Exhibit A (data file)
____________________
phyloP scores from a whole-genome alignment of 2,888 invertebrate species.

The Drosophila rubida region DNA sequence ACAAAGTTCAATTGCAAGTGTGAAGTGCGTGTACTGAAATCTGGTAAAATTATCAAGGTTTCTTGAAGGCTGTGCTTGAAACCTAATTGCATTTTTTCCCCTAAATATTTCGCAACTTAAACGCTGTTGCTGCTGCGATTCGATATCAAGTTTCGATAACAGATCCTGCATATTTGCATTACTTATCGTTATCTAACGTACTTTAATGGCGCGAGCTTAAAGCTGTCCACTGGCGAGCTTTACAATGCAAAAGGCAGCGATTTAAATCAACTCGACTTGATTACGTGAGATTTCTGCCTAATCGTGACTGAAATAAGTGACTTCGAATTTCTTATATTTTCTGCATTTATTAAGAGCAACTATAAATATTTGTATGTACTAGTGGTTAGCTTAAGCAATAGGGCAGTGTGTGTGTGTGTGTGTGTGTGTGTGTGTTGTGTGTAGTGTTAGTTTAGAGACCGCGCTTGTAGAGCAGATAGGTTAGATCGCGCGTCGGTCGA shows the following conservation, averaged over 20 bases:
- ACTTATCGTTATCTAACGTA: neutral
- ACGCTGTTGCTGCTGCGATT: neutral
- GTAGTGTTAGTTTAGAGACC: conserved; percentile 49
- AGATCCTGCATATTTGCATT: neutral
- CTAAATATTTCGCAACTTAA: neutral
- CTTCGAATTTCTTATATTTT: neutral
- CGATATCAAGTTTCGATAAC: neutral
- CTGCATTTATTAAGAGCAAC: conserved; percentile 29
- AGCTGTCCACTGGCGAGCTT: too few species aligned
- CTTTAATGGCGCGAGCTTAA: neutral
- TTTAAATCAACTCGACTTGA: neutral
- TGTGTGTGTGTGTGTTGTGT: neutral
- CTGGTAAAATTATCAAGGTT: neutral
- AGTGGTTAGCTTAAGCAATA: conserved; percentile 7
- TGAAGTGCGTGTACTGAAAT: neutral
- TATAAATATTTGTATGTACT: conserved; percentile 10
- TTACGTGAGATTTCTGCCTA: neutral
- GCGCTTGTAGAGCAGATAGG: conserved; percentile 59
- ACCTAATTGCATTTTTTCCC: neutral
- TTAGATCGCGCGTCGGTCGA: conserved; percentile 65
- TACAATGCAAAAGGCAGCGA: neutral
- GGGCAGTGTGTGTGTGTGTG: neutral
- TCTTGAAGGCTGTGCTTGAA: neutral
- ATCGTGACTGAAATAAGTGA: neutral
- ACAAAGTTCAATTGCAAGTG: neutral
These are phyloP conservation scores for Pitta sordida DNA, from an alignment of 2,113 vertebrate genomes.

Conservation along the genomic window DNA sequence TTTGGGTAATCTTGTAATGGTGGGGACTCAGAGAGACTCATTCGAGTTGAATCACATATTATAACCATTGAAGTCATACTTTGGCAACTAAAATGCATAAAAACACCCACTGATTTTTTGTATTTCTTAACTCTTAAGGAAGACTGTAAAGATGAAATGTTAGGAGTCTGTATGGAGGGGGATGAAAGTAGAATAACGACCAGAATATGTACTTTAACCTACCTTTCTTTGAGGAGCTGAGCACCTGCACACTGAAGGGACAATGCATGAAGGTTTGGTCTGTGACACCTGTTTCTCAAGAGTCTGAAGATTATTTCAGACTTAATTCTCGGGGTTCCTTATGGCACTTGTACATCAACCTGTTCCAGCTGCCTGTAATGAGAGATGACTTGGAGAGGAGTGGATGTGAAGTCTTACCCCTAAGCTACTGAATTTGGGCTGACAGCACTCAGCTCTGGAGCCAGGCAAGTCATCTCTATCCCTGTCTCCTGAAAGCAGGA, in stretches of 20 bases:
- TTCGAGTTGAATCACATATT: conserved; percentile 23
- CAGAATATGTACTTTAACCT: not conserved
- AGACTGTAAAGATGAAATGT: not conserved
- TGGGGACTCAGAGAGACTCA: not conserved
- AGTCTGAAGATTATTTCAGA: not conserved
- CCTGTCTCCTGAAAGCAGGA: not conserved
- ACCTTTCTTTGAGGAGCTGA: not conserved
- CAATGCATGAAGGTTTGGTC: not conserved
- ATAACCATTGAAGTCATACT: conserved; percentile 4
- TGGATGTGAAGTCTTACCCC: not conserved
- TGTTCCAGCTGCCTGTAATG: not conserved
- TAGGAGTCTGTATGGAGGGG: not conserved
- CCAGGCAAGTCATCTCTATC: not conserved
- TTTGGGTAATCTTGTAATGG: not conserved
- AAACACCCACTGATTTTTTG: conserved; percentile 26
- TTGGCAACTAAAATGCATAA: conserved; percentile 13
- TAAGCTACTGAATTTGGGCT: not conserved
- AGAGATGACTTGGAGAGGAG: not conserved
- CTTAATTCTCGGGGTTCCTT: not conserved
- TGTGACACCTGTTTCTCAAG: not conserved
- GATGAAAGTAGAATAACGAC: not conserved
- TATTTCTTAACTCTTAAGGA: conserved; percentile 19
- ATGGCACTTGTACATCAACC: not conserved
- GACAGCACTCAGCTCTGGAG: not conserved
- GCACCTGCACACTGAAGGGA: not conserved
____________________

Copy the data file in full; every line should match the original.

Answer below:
phyloP scores from a whole-genome alignment of 2,888 invertebrate species.

The Drosophila rubida region DNA sequence ACAAAGTTCAATTGCAAGTGTGAAGTGCGTGTACTGAAATCTGGTAAAATTATCAAGGTTTCTTGAAGGCTGTGCTTGAAACCTAATTGCATTTTTTCCCCTAAATATTTCGCAACTTAAACGCTGTTGCTGCTGCGATTCGATATCAAGTTTCGATAACAGATCCTGCATATTTGCATTACTTATCGTTATCTAACGTACTTTAATGGCGCGAGCTTAAAGCTGTCCACTGGCGAGCTTTACAATGCAAAAGGCAGCGATTTAAATCAACTCGACTTGATTACGTGAGATTTCTGCCTAATCGTGACTGAAATAAGTGACTTCGAATTTCTTATATTTTCTGCATTTATTAAGAGCAACTATAAATATTTGTATGTACTAGTGGTTAGCTTAAGCAATAGGGCAGTGTGTGTGTGTGTGTGTGTGTGTGTGTGTTGTGTGTAGTGTTAGTTTAGAGACCGCGCTTGTAGAGCAGATAGGTTAGATCGCGCGTCGGTCGA shows the following conservation, averaged over 20 bases:
- ACTTATCGTTATCTAACGTA: neutral
- ACGCTGTTGCTGCTGCGATT: neutral
- GTAGTGTTAGTTTAGAGACC: conserved; percentile 49
- AGATCCTGCATATTTGCATT: neutral
- CTAAATATTTCGCAACTTAA: neutral
- CTTCGAATTTCTTATATTTT: neutral
- CGATATCAAGTTTCGATAAC: neutral
- CTGCATTTATTAAGAGCAAC: conserved; percentile 29
- AGCTGTCCACTGGCGAGCTT: too few species aligned
- CTTTAATGGCGCGAGCTTAA: neutral
- TTTAAATCAACTCGACTTGA: neutral
- TGTGTGTGTGTGTGTTGTGT: neutral
- CTGGTAAAATTATCAAGGTT: neutral
- AGTGGTTAGCTTAAGCAATA: conserved; percentile 7
- TGAAGTGCGTGTACTGAAAT: neutral
- TATAAATATTTGTATGTACT: conserved; percentile 10
- TTACGTGAGATTTCTGCCTA: neutral
- GCGCTTGTAGAGCAGATAGG: conserved; percentile 59
- ACCTAATTGCATTTTTTCCC: neutral
- TTAGATCGCGCGTCGGTCGA: conserved; percentile 65
- TACAATGCAAAAGGCAGCGA: neutral
- GGGCAGTGTGTGTGTGTGTG: neutral
- TCTTGAAGGCTGTGCTTGAA: neutral
- ATCGTGACTGAAATAAGTGA: neutral
- ACAAAGTTCAATTGCAAGTG: neutral
These are phyloP conservation scores for Pitta sordida DNA, from an alignment of 2,113 vertebrate genomes.

Conservation along the genomic window DNA sequence TTTGGGTAATCTTGTAATGGTGGGGACTCAGAGAGACTCATTCGAGTTGAATCACATATTATAACCATTGAAGTCATACTTTGGCAACTAAAATGCATAAAAACACCCACTGATTTTTTGTATTTCTTAACTCTTAAGGAAGACTGTAAAGATGAAATGTTAGGAGTCTGTATGGAGGGGGATGAAAGTAGAATAACGACCAGAATATGTACTTTAACCTACCTTTCTTTGAGGAGCTGAGCACCTGCACACTGAAGGGACAATGCATGAAGGTTTGGTCTGTGACACCTGTTTCTCAAGAGTCTGAAGATTATTTCAGACTTAATTCTCGGGGTTCCTTATGGCACTTGTACATCAACCTGTTCCAGCTGCCTGTAATGAGAGATGACTTGGAGAGGAGTGGATGTGAAGTCTTACCCCTAAGCTACTGAATTTGGGCTGACAGCACTCAGCTCTGGAGCCAGGCAAGTCATCTCTATCCCTGTCTCCTGAAAGCAGGA, in stretches of 20 bases:
- TTCGAGTTGAATCACATATT: conserved; percentile 23
- CAGAATATGTACTTTAACCT: not conserved
- AGACTGTAAAGATGAAATGT: not conserved
- TGGGGACTCAGAGAGACTCA: not conserved
- AGTCTGAAGATTATTTCAGA: not conserved
- CCTGTCTCCTGAAAGCAGGA: not conserved
- ACCTTTCTTTGAGGAGCTGA: not conserved
- CAATGCATGAAGGTTTGGTC: not conserved
- ATAACCATTGAAGTCATACT: conserved; percentile 4
- TGGATGTGAAGTCTTACCCC: not conserved
- TGTTCCAGCTGCCTGTAATG: not conserved
- TAGGAGTCTGTATGGAGGGG: not conserved
- CCAGGCAAGTCATCTCTATC: not conserved
- TTTGGGTAATCTTGTAATGG: not conserved
- AAACACCCACTGATTTTTTG: conserved; percentile 26
- TTGGCAACTAAAATGCATAA: conserved; percentile 13
- TAAGCTACTGAATTTGGGCT: not conserved
- AGAGATGACTTGGAGAGGAG: not conserved
- CTTAATTCTCGGGGTTCCTT: not conserved
- TGTGACACCTGTTTCTCAAG: not conserved
- GATGAAAGTAGAATAACGAC: not conserved
- TATTTCTTAACTCTTAAGGA: conserved; percentile 19
- ATGGCACTTGTACATCAACC: not conserved
- GACAGCACTCAGCTCTGGAG: not conserved
- GCACCTGCACACTGAAGGGA: not conserved